My employers asked about my maternity plans. I wish I had told them this.
The information contained in this article is not legal advice. Rather, the article contains my own thoughts and experiences, as well as some inconvenient truths. In my experience, all employers will try to uncover the status of your private life. Here are some of the conclusions I came to.
How to handle inappropriate interview questions
Are you planning on getting pregnant any time soon?
This question is the one you should ask yourself (and if you’re over 35, you should also know the answer to it).
It’s also OK if your OB/GYN asks you this question.
However, it’s certainly not OK for your mother-in-law, your work colleagues, or your future boss stick their noses in your business.
Women are humans and humans take leaves of absence from time to time – usually during bad occasions, such as small operations or toothaches. However, from time to time, it’s due to a new baby and maternity leave.
But wait, are women who are pregnant (or planning to become pregnant) not entitled to the same employment prospects as anyone else?
Sure… but, only in theory.
Employers hate the fact that women produce babies, and even top-employers will try to counteract this simple, biological reality any possible way, mostly by discriminating against women who are of childbearing age even before they get hired.
Other ways they do this is by offering crazy things like egg freezing for those who already work,or by simply applying old-fashioned social pressure at work to make women feel guilty and irresponsible for becoming mothers, thus, making them stay with their newborn(s)for a crazy short period of time.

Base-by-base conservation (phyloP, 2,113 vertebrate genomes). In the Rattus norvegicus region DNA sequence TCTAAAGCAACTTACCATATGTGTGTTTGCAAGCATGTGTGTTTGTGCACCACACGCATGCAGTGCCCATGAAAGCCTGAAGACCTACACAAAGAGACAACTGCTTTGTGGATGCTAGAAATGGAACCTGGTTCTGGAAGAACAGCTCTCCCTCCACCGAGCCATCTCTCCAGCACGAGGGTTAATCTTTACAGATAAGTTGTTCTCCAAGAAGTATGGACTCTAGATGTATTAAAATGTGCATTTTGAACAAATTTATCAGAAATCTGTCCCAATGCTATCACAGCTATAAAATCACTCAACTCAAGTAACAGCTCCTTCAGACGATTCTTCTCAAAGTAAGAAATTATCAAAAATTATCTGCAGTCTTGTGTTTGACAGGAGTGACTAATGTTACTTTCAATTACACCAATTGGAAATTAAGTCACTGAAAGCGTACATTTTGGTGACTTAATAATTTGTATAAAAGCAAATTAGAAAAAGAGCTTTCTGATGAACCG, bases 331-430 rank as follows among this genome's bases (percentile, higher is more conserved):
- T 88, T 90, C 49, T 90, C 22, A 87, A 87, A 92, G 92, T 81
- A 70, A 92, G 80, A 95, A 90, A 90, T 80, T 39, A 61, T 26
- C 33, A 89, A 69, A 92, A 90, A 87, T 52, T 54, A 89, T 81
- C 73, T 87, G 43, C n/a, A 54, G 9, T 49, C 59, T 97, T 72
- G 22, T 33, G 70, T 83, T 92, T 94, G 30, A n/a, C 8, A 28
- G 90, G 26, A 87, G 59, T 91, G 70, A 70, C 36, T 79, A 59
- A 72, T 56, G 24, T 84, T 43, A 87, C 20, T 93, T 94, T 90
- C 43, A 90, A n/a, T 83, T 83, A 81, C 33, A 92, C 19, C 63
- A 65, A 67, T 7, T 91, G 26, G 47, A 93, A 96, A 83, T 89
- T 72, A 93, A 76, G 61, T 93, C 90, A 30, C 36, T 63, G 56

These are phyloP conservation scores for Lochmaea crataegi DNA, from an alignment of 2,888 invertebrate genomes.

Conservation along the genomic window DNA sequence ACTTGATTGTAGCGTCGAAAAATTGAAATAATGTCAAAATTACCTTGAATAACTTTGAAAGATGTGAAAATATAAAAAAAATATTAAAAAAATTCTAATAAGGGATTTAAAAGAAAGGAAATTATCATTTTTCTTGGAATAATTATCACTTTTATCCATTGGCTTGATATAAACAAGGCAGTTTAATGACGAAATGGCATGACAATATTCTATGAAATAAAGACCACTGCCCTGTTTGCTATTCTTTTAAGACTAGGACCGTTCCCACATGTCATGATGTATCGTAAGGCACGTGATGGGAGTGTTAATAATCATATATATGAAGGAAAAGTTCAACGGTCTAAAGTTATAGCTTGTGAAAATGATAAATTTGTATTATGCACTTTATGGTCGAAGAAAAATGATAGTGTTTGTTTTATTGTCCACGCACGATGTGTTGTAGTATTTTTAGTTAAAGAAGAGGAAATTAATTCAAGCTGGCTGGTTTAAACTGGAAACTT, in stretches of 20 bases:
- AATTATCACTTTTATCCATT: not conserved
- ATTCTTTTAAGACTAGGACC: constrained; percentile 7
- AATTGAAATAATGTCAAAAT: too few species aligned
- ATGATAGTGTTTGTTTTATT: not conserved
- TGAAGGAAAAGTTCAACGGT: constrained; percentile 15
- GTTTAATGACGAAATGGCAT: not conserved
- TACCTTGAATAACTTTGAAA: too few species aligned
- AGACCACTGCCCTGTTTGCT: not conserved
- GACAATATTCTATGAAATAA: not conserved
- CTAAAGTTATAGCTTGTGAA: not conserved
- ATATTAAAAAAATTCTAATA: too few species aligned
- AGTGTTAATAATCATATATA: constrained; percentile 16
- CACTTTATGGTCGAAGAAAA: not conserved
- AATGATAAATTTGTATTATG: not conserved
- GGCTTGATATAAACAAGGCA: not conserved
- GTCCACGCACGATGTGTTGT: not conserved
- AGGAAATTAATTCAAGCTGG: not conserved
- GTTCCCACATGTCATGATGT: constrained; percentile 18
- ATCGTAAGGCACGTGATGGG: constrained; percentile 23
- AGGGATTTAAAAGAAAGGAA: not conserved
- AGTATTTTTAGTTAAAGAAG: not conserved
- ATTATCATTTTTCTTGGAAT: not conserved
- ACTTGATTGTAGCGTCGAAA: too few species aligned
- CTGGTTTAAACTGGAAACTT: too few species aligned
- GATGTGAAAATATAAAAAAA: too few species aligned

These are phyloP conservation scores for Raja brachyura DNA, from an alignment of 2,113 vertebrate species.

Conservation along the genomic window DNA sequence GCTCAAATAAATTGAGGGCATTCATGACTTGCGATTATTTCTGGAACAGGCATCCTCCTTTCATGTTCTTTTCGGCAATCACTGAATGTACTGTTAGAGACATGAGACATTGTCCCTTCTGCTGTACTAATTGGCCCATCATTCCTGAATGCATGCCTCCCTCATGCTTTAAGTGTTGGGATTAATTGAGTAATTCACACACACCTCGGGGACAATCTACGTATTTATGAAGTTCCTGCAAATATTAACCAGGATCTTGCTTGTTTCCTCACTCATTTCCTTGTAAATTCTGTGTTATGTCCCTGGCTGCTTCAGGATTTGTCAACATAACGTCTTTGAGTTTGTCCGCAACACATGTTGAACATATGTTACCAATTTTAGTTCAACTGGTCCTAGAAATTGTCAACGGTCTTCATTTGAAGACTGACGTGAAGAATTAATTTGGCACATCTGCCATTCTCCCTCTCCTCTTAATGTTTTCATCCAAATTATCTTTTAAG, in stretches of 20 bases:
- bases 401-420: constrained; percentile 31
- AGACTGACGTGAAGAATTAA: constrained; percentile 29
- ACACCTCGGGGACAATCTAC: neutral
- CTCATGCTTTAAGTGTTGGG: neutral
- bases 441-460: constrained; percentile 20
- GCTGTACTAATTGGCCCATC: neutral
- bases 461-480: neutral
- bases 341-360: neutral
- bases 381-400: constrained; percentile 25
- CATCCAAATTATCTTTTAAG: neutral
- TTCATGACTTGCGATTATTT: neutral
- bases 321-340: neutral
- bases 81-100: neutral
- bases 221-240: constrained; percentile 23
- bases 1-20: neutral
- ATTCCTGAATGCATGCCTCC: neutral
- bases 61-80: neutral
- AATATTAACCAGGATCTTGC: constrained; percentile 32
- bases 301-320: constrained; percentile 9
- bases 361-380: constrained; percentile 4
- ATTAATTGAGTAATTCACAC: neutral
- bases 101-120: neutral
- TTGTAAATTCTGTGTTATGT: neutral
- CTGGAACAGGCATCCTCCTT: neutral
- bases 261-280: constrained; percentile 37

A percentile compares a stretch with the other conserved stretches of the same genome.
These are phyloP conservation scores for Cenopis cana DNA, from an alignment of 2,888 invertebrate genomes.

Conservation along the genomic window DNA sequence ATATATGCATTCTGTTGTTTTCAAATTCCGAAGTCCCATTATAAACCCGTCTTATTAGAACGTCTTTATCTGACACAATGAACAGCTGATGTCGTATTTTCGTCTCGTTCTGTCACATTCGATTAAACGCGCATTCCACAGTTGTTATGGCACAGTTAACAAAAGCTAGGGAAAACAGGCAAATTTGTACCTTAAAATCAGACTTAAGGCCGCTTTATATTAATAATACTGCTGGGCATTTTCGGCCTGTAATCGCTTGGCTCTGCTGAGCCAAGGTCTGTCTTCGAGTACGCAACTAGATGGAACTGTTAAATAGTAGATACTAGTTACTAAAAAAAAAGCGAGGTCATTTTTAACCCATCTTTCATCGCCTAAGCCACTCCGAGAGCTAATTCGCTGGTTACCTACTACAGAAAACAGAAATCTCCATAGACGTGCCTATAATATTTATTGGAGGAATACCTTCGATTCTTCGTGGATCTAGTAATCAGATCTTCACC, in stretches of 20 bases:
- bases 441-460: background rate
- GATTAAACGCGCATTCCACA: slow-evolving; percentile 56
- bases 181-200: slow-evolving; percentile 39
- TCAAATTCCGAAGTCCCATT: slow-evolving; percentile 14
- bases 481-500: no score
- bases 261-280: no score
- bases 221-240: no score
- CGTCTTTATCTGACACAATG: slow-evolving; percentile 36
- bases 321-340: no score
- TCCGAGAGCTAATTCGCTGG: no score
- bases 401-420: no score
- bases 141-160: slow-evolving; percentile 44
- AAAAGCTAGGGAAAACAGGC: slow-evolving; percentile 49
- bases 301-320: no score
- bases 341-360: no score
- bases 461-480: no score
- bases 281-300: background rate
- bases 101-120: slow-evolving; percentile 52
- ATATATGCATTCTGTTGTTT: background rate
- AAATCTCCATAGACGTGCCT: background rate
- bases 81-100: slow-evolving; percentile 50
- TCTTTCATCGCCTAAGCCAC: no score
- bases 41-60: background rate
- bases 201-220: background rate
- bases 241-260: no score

American woman go back to work just four, eight, or 12 weeks after giving birth. In Europe, at least six months of paid leave is the norm and several countries grant more than three years. So how come that expert in major institutions all read the same scientific evidence on what’s best for the babies and breastfeeding mothers and yet arrive to so different conclusions?
In my experience, all employers will try to uncover the status of your private life.
No matter if they’re the world’s best companies, or (like I had most of the times), heads of research departments who have nothing but 12-month contracts to offer to their postdocs – they will all go above and beyond decent behaviour to extract this important piece of information:
- Why would you move to a new city? (To live together with your partner – red flag.)
- Why is it that you don’t have children yet? (Maybe you’re waiting for a good and secure job – red flag.)
- What are you passionate about? How important are your hobbies to you? (Not very important; a mother type – red flag.) Etc.
The most annoying thing is that this kind of questioning generally starts off innocently and in the form of light conversation, meaning thatyou could easily be under the impression that it’s an icebreaker or just a funny thing that your future boss says.